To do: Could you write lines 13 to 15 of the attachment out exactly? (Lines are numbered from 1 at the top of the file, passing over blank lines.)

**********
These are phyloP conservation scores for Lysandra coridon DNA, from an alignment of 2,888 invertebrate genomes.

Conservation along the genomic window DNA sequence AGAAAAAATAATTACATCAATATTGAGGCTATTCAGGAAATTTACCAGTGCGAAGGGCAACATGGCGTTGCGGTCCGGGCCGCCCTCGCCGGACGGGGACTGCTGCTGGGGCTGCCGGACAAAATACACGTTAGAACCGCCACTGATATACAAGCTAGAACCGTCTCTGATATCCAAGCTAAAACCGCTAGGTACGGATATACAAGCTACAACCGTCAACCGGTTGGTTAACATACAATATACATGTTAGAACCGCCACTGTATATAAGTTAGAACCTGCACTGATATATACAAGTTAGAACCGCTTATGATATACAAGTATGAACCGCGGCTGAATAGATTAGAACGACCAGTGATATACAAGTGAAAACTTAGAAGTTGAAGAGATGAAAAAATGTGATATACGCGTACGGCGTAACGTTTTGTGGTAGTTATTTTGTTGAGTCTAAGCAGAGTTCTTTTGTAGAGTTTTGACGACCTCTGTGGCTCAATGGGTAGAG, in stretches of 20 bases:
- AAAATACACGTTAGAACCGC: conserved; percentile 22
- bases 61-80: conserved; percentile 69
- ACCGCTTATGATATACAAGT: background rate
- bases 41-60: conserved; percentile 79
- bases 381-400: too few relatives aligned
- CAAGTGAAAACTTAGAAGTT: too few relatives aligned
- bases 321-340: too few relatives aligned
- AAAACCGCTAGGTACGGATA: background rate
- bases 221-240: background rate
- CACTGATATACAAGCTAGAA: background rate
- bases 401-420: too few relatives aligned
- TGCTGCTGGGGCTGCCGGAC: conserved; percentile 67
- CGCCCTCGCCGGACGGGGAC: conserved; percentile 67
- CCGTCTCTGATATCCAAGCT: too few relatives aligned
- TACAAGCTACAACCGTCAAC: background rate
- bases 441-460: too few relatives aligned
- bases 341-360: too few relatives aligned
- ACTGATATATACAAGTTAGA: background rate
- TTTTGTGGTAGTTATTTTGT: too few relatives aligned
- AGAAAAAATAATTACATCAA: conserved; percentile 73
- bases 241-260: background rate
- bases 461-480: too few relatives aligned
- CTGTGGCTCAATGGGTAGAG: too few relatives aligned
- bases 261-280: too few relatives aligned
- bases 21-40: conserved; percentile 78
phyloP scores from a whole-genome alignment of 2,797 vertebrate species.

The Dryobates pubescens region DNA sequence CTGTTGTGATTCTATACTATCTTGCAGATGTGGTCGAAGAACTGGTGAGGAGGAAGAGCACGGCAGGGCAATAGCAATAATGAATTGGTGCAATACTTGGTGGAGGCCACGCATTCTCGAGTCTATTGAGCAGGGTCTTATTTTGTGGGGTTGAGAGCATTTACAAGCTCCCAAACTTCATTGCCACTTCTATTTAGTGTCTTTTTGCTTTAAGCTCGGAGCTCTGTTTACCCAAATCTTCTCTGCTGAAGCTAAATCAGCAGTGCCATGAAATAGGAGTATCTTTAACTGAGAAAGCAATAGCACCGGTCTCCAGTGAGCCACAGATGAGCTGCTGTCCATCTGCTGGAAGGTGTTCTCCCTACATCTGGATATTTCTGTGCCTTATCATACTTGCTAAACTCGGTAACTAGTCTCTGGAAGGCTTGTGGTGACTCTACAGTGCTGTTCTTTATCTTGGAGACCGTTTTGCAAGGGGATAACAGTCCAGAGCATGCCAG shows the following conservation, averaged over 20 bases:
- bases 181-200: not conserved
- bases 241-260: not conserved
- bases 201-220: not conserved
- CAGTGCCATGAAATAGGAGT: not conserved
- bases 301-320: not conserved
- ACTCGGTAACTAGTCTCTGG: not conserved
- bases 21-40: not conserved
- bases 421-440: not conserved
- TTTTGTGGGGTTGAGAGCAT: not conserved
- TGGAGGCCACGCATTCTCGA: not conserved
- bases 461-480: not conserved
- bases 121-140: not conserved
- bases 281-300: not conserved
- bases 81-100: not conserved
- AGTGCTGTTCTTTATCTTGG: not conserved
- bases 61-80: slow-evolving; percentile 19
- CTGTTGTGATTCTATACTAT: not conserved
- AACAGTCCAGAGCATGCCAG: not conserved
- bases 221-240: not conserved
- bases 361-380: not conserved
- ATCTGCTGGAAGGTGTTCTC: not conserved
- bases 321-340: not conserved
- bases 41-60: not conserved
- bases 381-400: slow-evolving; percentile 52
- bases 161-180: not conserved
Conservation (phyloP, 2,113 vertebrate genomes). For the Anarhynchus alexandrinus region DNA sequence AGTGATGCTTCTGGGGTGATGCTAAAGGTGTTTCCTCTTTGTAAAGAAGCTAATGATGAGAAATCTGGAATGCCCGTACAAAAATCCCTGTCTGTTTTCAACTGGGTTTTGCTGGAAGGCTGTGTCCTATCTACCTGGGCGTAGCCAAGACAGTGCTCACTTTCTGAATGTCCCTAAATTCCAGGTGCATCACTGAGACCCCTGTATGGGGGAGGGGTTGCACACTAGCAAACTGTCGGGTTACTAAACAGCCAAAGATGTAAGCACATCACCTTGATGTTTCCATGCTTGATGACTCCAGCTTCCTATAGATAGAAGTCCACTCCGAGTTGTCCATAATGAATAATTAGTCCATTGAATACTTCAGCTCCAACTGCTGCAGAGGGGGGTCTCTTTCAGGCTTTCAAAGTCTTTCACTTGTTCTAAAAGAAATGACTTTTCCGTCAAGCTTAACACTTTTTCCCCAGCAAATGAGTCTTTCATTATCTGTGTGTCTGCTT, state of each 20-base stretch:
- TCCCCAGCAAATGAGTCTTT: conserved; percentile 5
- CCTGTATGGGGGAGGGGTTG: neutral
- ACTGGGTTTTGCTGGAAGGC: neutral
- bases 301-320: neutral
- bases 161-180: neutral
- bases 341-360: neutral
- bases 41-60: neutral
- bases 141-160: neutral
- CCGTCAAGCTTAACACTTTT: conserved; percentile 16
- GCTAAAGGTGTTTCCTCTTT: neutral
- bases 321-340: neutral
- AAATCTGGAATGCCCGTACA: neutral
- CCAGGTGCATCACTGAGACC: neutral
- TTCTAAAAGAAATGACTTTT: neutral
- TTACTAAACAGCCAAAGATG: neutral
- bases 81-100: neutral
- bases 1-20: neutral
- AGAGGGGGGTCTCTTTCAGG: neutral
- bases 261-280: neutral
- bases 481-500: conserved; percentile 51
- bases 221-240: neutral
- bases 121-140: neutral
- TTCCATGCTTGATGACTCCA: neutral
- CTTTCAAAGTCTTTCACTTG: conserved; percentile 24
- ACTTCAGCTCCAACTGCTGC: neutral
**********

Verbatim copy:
- bases 401-420: too few relatives aligned
- TGCTGCTGGGGCTGCCGGAC: conserved; percentile 67
- CGCCCTCGCCGGACGGGGAC: conserved; percentile 67